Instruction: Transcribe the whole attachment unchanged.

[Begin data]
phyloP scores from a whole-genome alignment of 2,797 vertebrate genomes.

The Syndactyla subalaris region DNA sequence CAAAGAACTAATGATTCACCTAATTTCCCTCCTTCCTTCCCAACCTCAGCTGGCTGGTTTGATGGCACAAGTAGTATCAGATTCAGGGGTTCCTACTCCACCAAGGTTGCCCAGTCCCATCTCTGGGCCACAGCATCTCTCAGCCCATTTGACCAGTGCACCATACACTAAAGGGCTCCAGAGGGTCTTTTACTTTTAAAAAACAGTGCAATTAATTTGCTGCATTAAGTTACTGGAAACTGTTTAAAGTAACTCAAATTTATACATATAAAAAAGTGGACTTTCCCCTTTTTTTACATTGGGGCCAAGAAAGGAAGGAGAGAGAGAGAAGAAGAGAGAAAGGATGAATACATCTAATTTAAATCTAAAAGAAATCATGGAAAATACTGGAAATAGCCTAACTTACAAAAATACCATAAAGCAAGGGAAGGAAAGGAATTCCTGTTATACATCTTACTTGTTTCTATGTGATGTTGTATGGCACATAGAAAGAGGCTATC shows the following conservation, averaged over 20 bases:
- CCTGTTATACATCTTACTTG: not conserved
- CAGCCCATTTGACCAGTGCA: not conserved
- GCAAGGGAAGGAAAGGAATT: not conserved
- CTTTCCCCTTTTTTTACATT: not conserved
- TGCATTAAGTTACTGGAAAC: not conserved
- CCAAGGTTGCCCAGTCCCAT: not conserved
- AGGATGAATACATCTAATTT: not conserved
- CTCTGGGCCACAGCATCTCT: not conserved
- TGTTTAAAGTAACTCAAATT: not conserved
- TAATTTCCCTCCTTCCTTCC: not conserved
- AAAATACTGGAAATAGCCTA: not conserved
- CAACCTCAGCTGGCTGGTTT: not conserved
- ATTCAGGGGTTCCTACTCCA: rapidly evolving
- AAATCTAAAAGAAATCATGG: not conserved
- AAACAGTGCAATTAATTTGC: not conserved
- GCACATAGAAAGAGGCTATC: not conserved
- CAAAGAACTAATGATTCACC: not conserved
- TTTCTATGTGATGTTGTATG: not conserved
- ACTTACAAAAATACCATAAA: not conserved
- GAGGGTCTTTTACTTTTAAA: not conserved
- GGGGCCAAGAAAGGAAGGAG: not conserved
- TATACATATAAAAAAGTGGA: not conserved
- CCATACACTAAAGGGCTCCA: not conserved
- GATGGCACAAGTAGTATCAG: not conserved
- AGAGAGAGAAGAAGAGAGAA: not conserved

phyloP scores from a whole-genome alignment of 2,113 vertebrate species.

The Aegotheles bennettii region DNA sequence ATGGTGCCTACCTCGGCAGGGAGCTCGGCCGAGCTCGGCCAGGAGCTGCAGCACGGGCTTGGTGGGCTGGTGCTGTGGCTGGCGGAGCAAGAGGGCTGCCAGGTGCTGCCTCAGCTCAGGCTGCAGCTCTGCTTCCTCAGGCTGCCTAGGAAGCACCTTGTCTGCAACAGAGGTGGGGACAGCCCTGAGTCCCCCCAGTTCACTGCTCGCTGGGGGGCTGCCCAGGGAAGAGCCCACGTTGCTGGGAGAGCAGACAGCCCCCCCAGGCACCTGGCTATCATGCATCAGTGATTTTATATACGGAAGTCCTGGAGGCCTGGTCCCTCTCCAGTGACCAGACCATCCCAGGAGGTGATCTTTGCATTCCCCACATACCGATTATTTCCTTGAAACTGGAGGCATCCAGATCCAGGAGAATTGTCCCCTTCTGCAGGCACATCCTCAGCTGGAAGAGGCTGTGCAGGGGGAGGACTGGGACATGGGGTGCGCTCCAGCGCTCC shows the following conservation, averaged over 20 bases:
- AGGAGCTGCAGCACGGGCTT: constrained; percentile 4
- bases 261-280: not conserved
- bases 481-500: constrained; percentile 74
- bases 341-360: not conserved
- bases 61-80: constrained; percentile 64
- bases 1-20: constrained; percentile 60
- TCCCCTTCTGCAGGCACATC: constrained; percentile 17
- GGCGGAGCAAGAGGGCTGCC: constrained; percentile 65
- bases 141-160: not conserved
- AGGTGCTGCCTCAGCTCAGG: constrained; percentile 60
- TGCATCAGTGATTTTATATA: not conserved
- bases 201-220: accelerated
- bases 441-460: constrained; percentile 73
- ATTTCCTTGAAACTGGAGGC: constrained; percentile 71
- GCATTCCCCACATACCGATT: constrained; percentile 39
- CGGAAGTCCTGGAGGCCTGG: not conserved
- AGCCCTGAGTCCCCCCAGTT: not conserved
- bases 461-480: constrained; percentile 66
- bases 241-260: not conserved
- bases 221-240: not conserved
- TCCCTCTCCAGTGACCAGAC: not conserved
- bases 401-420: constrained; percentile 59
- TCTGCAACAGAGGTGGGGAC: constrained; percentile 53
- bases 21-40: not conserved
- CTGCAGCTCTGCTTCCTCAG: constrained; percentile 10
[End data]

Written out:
phyloP scores from a whole-genome alignment of 2,797 vertebrate genomes.

The Syndactyla subalaris region DNA sequence CAAAGAACTAATGATTCACCTAATTTCCCTCCTTCCTTCCCAACCTCAGCTGGCTGGTTTGATGGCACAAGTAGTATCAGATTCAGGGGTTCCTACTCCACCAAGGTTGCCCAGTCCCATCTCTGGGCCACAGCATCTCTCAGCCCATTTGACCAGTGCACCATACACTAAAGGGCTCCAGAGGGTCTTTTACTTTTAAAAAACAGTGCAATTAATTTGCTGCATTAAGTTACTGGAAACTGTTTAAAGTAACTCAAATTTATACATATAAAAAAGTGGACTTTCCCCTTTTTTTACATTGGGGCCAAGAAAGGAAGGAGAGAGAGAGAAGAAGAGAGAAAGGATGAATACATCTAATTTAAATCTAAAAGAAATCATGGAAAATACTGGAAATAGCCTAACTTACAAAAATACCATAAAGCAAGGGAAGGAAAGGAATTCCTGTTATACATCTTACTTGTTTCTATGTGATGTTGTATGGCACATAGAAAGAGGCTATC shows the following conservation, averaged over 20 bases:
- CCTGTTATACATCTTACTTG: not conserved
- CAGCCCATTTGACCAGTGCA: not conserved
- GCAAGGGAAGGAAAGGAATT: not conserved
- CTTTCCCCTTTTTTTACATT: not conserved
- TGCATTAAGTTACTGGAAAC: not conserved
- CCAAGGTTGCCCAGTCCCAT: not conserved
- AGGATGAATACATCTAATTT: not conserved
- CTCTGGGCCACAGCATCTCT: not conserved
- TGTTTAAAGTAACTCAAATT: not conserved
- TAATTTCCCTCCTTCCTTCC: not conserved
- AAAATACTGGAAATAGCCTA: not conserved
- CAACCTCAGCTGGCTGGTTT: not conserved
- ATTCAGGGGTTCCTACTCCA: rapidly evolving
- AAATCTAAAAGAAATCATGG: not conserved
- AAACAGTGCAATTAATTTGC: not conserved
- GCACATAGAAAGAGGCTATC: not conserved
- CAAAGAACTAATGATTCACC: not conserved
- TTTCTATGTGATGTTGTATG: not conserved
- ACTTACAAAAATACCATAAA: not conserved
- GAGGGTCTTTTACTTTTAAA: not conserved
- GGGGCCAAGAAAGGAAGGAG: not conserved
- TATACATATAAAAAAGTGGA: not conserved
- CCATACACTAAAGGGCTCCA: not conserved
- GATGGCACAAGTAGTATCAG: not conserved
- AGAGAGAGAAGAAGAGAGAA: not conserved

phyloP scores from a whole-genome alignment of 2,113 vertebrate species.

The Aegotheles bennettii region DNA sequence ATGGTGCCTACCTCGGCAGGGAGCTCGGCCGAGCTCGGCCAGGAGCTGCAGCACGGGCTTGGTGGGCTGGTGCTGTGGCTGGCGGAGCAAGAGGGCTGCCAGGTGCTGCCTCAGCTCAGGCTGCAGCTCTGCTTCCTCAGGCTGCCTAGGAAGCACCTTGTCTGCAACAGAGGTGGGGACAGCCCTGAGTCCCCCCAGTTCACTGCTCGCTGGGGGGCTGCCCAGGGAAGAGCCCACGTTGCTGGGAGAGCAGACAGCCCCCCCAGGCACCTGGCTATCATGCATCAGTGATTTTATATACGGAAGTCCTGGAGGCCTGGTCCCTCTCCAGTGACCAGACCATCCCAGGAGGTGATCTTTGCATTCCCCACATACCGATTATTTCCTTGAAACTGGAGGCATCCAGATCCAGGAGAATTGTCCCCTTCTGCAGGCACATCCTCAGCTGGAAGAGGCTGTGCAGGGGGAGGACTGGGACATGGGGTGCGCTCCAGCGCTCC shows the following conservation, averaged over 20 bases:
- AGGAGCTGCAGCACGGGCTT: constrained; percentile 4
- bases 261-280: not conserved
- bases 481-500: constrained; percentile 74
- bases 341-360: not conserved
- bases 61-80: constrained; percentile 64
- bases 1-20: constrained; percentile 60
- TCCCCTTCTGCAGGCACATC: constrained; percentile 17
- GGCGGAGCAAGAGGGCTGCC: constrained; percentile 65
- bases 141-160: not conserved
- AGGTGCTGCCTCAGCTCAGG: constrained; percentile 60
- TGCATCAGTGATTTTATATA: not conserved
- bases 201-220: accelerated
- bases 441-460: constrained; percentile 73
- ATTTCCTTGAAACTGGAGGC: constrained; percentile 71
- GCATTCCCCACATACCGATT: constrained; percentile 39
- CGGAAGTCCTGGAGGCCTGG: not conserved
- AGCCCTGAGTCCCCCCAGTT: not conserved
- bases 461-480: constrained; percentile 66
- bases 241-260: not conserved
- bases 221-240: not conserved
- TCCCTCTCCAGTGACCAGAC: not conserved
- bases 401-420: constrained; percentile 59
- TCTGCAACAGAGGTGGGGAC: constrained; percentile 53
- bases 21-40: not conserved
- CTGCAGCTCTGCTTCCTCAG: constrained; percentile 10